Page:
The next generation of officers train for dangerous careers
The Butte College Law Enforcement Academy graduates are about to embark on a career that could have fatal consequences.
Since the beginning of 2013, 49 officers in the United States have died. California is the state with the most officer deaths.
“The dangers on the streets of America rural or municipality is very great,” said Glenn County Sheriff Larry Jones.
Jones knows firsthand the risks of being in the line of duty. With more than 40 years of experience in the field, he can also add Range Master to his resume. He is passing on his knowledge and skills at the academy, because he says it is his obligation.
“Young man and woman’s world out there, and the older officers who survived a 25 to 40 year career need to pass on those lessons learned,” said Jones.
Along with the other instructors, Jones makes sure the recruits are both mentally and physically prepared for their futures in law enforcement. Typically only about half of the recruits graduate from the rigorous six month program. The 131st Class started with 51 recruits in January. By the end in June only 24 finished.
“I think these are the cream of the crop, the ones who have decided to dedicate their lives to public service,” said Jones.
Redding Police Officer Garett Maxwell completed the program in 2008.
“It sets a foundation for the officers. I firmly believe your learning never stops in this profession. My personal opinion is that the day I stop learning is the day I am going to retire,” said Maxwell.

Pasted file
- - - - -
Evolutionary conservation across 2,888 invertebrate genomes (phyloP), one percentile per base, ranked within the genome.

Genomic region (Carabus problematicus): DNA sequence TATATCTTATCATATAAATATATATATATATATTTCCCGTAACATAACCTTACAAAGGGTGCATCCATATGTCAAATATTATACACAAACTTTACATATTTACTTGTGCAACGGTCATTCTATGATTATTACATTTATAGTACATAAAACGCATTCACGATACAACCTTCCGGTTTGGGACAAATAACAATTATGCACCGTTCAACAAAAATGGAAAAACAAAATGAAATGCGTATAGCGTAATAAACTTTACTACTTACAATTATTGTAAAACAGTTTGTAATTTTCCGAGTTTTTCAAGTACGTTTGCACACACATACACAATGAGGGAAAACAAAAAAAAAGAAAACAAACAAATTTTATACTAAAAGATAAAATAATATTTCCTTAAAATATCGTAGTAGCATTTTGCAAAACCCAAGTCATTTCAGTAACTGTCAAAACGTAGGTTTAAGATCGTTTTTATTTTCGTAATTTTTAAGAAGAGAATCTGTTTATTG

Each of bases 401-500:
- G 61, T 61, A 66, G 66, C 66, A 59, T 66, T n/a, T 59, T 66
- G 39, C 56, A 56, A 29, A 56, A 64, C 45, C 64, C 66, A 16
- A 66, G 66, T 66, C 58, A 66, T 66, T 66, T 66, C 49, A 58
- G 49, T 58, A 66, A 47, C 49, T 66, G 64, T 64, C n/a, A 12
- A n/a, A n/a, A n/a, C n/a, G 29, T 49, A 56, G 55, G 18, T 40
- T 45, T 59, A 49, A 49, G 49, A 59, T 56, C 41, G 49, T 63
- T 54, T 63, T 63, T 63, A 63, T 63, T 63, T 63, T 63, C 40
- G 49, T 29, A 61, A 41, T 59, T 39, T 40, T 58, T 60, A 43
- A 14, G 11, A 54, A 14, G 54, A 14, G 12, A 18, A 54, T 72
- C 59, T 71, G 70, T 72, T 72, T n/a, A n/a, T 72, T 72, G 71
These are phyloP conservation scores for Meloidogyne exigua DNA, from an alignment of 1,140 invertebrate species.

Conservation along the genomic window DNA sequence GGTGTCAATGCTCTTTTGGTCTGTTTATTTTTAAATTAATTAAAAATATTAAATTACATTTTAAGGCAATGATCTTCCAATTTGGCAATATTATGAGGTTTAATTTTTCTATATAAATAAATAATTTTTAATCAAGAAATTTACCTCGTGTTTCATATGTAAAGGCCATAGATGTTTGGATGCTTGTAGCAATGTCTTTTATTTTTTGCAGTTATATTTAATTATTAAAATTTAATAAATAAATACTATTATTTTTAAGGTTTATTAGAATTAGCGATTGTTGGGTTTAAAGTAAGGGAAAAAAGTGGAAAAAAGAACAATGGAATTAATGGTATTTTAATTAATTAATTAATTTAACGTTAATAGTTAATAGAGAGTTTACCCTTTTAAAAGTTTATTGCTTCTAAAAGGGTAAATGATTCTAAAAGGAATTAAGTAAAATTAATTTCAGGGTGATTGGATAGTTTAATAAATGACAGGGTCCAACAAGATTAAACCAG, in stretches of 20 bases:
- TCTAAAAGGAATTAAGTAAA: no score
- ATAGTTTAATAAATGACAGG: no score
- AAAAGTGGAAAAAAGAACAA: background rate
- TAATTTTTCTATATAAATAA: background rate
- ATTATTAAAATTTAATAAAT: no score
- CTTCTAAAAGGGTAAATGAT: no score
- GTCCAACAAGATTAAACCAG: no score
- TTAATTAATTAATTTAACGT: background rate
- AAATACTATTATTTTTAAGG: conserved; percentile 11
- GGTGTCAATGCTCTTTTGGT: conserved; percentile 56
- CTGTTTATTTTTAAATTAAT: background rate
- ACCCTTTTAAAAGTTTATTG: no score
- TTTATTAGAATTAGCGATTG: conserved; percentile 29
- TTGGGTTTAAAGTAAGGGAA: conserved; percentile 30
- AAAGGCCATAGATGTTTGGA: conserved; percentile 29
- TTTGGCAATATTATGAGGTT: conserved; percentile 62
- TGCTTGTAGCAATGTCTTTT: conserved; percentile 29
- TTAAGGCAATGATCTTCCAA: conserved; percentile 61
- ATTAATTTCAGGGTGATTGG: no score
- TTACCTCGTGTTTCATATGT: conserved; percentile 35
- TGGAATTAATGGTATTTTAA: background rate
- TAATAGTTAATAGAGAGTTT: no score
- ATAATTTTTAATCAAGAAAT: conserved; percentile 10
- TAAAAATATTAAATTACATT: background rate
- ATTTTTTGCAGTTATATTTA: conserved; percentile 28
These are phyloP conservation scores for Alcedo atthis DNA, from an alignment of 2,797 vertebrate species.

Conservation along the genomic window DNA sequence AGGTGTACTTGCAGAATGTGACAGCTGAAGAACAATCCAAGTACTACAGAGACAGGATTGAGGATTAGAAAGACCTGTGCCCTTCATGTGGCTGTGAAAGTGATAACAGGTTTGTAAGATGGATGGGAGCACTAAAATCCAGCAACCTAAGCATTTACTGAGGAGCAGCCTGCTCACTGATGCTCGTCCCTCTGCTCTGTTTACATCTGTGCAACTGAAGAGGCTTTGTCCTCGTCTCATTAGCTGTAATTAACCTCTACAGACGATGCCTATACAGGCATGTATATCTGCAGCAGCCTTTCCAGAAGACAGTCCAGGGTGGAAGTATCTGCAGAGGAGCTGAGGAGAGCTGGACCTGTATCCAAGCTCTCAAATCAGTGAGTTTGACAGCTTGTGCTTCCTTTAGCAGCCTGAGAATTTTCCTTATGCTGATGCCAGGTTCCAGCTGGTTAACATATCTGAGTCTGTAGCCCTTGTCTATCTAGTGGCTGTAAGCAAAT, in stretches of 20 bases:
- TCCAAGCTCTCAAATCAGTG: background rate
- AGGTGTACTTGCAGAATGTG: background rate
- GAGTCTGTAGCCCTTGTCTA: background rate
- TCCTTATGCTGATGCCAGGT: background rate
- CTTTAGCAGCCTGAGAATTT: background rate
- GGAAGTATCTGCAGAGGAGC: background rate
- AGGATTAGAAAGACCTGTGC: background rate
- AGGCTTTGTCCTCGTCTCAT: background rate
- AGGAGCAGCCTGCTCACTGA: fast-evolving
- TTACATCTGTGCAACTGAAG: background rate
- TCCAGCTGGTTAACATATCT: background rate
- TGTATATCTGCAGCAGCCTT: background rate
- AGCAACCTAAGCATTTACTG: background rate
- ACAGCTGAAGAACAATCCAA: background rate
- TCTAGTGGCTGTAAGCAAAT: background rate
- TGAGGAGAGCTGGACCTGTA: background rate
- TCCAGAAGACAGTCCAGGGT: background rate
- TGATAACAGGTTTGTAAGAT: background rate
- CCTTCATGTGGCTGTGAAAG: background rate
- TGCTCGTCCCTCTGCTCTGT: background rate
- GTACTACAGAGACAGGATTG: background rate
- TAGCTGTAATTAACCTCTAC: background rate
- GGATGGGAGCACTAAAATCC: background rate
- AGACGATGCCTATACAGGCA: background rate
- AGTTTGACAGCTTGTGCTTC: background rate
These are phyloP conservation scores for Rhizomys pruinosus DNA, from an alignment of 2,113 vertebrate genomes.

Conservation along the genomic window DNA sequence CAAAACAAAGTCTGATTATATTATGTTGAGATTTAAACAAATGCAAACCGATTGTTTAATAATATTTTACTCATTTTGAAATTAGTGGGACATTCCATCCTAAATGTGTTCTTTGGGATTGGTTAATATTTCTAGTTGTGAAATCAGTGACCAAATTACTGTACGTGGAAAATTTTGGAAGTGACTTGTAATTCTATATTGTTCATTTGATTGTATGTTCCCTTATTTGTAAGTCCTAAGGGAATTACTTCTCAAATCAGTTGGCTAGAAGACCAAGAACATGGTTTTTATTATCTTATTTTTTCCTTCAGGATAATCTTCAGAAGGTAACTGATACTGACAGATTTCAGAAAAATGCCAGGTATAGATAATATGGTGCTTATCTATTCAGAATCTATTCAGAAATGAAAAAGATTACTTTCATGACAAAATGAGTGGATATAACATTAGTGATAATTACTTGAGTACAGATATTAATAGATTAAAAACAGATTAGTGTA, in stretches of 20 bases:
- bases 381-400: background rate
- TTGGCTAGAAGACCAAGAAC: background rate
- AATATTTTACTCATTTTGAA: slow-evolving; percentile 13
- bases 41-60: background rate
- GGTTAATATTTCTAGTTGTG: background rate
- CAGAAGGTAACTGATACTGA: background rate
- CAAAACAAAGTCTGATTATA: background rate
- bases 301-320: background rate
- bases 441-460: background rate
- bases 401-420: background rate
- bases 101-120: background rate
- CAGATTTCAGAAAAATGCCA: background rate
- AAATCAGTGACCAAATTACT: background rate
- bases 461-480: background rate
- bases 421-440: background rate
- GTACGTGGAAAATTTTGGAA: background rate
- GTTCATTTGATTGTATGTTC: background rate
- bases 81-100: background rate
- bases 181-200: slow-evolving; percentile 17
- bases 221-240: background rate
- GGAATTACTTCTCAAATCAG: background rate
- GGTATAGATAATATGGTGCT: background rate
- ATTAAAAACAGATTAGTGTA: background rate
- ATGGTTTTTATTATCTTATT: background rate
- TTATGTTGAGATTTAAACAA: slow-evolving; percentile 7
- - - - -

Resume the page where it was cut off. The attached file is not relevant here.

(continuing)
Maxwell started off with the Anderson Police Department and transferred to the Redding department in 2012.
“I will never forget the first time I sat in a police car and was actually driving it, grabbing a radio and thinking what did I get myself into,” said Maxwell.
The training program set the tone for Maxwell’s profession, and since first suiting up he continues to learn something new everyday
“The first training program that you have when you start at an actual agency is when you get a reality check on what you are doing,” said Maxwell.
A reality the academy graduates will soon face. They train in firearm courses which are set up with different obstacles to prepare them for real life or death situations.
“When you go out to these combat courses you can really act like you are in the situation, prepares us mentally when we go out and hit that on the street,” said recruit Dustin Russell.
The firearms portion is one of the more stressful and valuable tests. The cadets are learning how to handle their weapons on the range, because they could be outgunned while on patrol.
“A handgun is a defensive weapon at best and we must prepare these individuals to come up against heavier fire power on the street,” said Jones.
Lauren McKee is the only female recruit to finish the program. She feels the repetitive training is crucial to be successful when using deadly force like handguns and shotguns.
“Makes you feel confident and protected but when put in a situation where you have to use it, it is not a situation you take lightly. So you have to assess each situation separately and use that lethal force appropriately,” said McKee.
After the academy it takes advanced training to maintain the skills. They all must rely on what they were taught, because anything could happen day one on the job. Putting their own lives on the line to protect and serve, because risking their own lives for others is the job of law enforcement.
“I think each of us does it because we have the ability to make a difference in our community,” said McKee.
This program costs each recruit more than $5,000. After graduation, they pursue careers as police officers, sheriff’s deputies and U.S. Marshall agents. The next class begins July 1, 2013 and will run through December 2013.